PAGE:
Ecclesiastical Law Association

Ecclesiastical Law Association

Judgments: Memorials

Display:
Sort By:

A parishioner had died and her cremated remains were interred in the churchyard extension. The family applied to have a "desk style memorial" placed over the grave. Being informed that such a memorial would not be allowed under the Churchyards Regulations, the family agreed to a flat stone. By mistake the stonemason prepared a stone according to the original specification. On realising his error, the stonemason offered to replace the stone with a flat stone, but the family would not allow him to do so. The Archdeacon applied for a faculty to have the desk style memorial replaced with a flat one. The Chancellor determined that it was appropriate to grant a faculty to the Archdeacon.

The Archdeacon applied for a faculty to authorise the removal from the churchyard of a "desktop" style memorial marking the interment of cremated remains, as it did not comply with the Churchyard Memorial Rules currently in force. The family of the deceased objected. The Chancellor determined that there were no exceptional reasons why the memorial should remain and accordingly granted a faculty to authorise the removal of the memorial and its replacement with a memorial which complied with the Rules.

A proposed memorial inscription included the words "Husband, Dad and Pop". The incumbent did not feel happy about agreeing to the use of the word "Pop". An application was made for a faculty. The Diocesan Advisory Committee had no objection. The deceased's daughter claimed that "Pop" was a word in popular use in Cumbria, being a term commonly used to refer to a father or grandfather. The Chancellor decided on balance, and on the facts of the particular case, that it would be pastorally insensitive to refuse the faculty sought, and he accordingly granted a faculty.

The Chancellor authorised for each of two separate churchyards 'bespoke regulations' as to the types of memorial stone which may be permitted.

The cremated remains of the petitioners' mother, who died in 2016, were interred in the grave of her first husband, who died in 1978. The petitioners obtained approval from the acting priest during an interregnum to remove the headstone in memory of their late father, in order to have their mother's name added to the memorial. In the meantime, the mother's second husband of 32 years arranged for a tablet in memory of the petitioners' mother (including her surname after remarriage) to be laid on the grave. The petitioners wished the tablet to be removed. The Chancellor granted a faculty authorising the removal of the tablet subject to the condition that the headstone be amended by agreement between the petitioners and the second husband by adding words along the lines of: 'a widow for 5 years and for 32 years the beloved wife of N'. In the absence of agreement within 3 months, the Chancellor would invite the Archdeacon to petition for a faculty for the removal of both the headstone and the tablet and their replacement by a single memorial bearing wording directed by the Court.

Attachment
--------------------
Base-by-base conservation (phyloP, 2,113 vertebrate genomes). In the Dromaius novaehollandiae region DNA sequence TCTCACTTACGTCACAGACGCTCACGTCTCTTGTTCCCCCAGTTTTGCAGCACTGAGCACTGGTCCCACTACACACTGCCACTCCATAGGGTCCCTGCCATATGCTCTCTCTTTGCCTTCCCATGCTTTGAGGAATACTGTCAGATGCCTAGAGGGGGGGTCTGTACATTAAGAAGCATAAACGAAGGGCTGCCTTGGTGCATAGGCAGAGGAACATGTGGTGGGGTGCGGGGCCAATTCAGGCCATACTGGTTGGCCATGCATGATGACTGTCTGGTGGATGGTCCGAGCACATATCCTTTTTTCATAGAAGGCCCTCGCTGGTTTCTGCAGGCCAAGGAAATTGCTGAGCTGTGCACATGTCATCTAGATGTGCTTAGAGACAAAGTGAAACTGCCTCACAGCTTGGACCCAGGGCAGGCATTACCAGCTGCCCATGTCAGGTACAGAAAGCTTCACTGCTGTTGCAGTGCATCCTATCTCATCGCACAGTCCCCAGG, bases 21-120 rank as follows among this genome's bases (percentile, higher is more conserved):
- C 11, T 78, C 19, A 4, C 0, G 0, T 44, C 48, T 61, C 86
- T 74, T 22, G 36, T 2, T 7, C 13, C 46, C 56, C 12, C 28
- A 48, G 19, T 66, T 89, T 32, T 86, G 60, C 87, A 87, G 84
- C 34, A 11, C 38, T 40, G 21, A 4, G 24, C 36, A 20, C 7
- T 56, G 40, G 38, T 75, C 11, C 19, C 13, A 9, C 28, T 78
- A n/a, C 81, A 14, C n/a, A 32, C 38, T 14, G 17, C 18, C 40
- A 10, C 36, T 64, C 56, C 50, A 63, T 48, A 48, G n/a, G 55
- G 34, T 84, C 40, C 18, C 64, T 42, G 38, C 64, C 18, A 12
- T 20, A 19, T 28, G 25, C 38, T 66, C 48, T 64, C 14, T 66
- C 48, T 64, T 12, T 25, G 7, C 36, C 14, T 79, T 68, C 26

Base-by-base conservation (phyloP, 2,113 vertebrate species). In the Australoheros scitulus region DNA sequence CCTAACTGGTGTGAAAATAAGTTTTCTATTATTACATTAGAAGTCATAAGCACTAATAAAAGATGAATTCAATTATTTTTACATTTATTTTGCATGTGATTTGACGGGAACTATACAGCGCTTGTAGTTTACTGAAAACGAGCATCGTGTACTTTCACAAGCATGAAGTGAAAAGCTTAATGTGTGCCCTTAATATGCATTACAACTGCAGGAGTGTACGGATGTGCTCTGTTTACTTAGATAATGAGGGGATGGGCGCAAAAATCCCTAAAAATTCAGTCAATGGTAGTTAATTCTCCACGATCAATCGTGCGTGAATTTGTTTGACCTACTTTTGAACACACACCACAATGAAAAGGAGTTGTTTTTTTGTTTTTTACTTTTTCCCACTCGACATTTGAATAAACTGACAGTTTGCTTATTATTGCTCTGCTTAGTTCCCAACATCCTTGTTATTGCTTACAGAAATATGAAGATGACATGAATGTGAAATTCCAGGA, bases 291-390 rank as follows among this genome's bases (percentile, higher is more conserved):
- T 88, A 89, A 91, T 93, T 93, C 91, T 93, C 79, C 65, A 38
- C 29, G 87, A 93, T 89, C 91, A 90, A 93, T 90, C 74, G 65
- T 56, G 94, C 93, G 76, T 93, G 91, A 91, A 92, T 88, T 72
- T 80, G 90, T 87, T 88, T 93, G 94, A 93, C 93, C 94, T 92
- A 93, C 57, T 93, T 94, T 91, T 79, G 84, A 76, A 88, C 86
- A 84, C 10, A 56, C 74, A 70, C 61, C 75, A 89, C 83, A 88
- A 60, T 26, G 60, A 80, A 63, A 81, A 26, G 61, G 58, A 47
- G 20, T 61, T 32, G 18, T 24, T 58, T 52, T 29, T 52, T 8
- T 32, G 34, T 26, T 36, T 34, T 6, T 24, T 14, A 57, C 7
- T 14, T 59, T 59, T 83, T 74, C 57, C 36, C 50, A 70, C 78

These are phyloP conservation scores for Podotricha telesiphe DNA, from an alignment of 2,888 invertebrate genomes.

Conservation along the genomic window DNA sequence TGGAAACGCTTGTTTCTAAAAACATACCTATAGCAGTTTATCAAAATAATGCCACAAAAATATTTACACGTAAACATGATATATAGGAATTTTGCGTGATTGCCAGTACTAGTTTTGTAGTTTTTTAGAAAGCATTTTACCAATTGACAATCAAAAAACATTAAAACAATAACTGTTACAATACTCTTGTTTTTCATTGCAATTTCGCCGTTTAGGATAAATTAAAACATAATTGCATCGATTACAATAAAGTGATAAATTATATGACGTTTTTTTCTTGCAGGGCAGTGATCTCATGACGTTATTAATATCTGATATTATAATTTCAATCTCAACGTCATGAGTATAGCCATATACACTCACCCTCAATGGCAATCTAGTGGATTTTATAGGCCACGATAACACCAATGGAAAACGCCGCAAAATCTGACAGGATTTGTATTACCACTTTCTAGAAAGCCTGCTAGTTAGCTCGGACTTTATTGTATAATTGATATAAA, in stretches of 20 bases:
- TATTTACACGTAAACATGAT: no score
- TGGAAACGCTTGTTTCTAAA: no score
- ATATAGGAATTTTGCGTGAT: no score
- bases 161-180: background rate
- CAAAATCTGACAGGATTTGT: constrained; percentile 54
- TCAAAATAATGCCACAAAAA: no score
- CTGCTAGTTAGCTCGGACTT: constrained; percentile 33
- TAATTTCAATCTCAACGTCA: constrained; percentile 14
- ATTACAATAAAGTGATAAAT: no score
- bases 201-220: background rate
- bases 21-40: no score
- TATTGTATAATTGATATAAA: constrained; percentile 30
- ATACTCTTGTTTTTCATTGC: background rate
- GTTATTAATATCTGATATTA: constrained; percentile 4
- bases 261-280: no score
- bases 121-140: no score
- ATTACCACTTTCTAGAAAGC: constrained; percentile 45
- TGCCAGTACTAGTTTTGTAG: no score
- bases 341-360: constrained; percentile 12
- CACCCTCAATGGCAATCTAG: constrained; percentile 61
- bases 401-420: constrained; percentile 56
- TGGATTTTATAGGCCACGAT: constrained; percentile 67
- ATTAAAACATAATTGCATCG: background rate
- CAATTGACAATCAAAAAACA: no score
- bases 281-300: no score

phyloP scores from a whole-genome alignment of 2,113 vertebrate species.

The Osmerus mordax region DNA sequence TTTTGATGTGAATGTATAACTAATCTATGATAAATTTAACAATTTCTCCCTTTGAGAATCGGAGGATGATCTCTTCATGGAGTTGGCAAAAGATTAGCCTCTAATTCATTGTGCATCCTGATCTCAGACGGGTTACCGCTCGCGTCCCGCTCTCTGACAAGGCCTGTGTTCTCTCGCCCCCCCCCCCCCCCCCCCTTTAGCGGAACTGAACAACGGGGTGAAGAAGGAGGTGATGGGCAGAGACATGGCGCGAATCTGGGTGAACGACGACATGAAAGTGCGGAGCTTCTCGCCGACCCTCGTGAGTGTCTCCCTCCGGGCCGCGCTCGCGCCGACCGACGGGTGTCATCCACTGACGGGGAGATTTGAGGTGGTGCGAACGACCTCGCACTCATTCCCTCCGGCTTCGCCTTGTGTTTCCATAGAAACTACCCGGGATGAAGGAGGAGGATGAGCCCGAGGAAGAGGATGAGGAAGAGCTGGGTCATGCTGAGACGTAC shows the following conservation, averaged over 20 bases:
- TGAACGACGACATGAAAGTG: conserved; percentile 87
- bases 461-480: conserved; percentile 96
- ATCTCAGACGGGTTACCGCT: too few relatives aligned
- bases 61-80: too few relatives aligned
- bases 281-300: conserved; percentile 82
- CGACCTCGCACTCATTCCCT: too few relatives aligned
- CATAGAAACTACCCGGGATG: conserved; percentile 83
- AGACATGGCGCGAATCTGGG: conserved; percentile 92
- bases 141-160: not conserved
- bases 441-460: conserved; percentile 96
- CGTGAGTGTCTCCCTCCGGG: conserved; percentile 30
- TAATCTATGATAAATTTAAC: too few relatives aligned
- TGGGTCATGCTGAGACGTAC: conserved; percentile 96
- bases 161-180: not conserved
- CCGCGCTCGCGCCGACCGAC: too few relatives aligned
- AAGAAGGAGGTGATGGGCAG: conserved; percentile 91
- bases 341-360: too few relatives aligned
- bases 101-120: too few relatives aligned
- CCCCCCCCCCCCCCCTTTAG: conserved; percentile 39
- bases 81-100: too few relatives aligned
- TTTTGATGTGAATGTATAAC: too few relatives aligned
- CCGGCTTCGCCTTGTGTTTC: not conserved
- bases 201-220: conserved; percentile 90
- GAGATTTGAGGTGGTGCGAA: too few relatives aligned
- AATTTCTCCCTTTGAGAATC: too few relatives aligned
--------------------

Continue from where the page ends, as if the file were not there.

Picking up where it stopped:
In recent years the Rector and Parochial Church Council had discouraged the use of grey granite for memorials in the churchyard, even though there were already a few such stones in the churchyard. The petitioner had in fact already had a honed grey granite memorial made by a stonemason in a neighouring diocese. The Chancellor refused to grant a faculty for a further grey granite memorial: "... the approach which the Rector and the Parochial Church Council have taken over recent years of preventing further granite memorials seeks to ensure that for the future memorials in the churchyard will be of a material compatible with the church and the locality. That approach is an entirely appropriate one. This is particularly so given the grade I listing of the church and the appearance of the surrounding area."

The Chancellor granted a faculty for a single collective memorial on which could be recorded up to 120 names of those interred in the area for cremated remains of the churchyard. The Chancellor permitted a large stone of honed granite with three dark granite tablets. He would not normally have permitted such stone for a individual memorial in the churchyard of a sandstone church surrounded by mostly sandstone memorials. But he accepted that sandstone is much less durable than granite. Inscriptions would remain durable for longer on a granite tablet to which inscriptions would be added over a period of many years. Also, the memorial would not be close to other memorials in the churchyard and any adverse effect on the overall appearance of the churchyard would be minimal.

Petition for Faculty to authorise a memorial comprising a headstone and kerb stones. Headstone authorised, but not the kerb stones.

Faculty granted for the sale of an armet (a spiked helmet with visor), which formed part of a funerary monument. Consent of heirs at law obtained. Financial justification for sale proved by the Petitioners.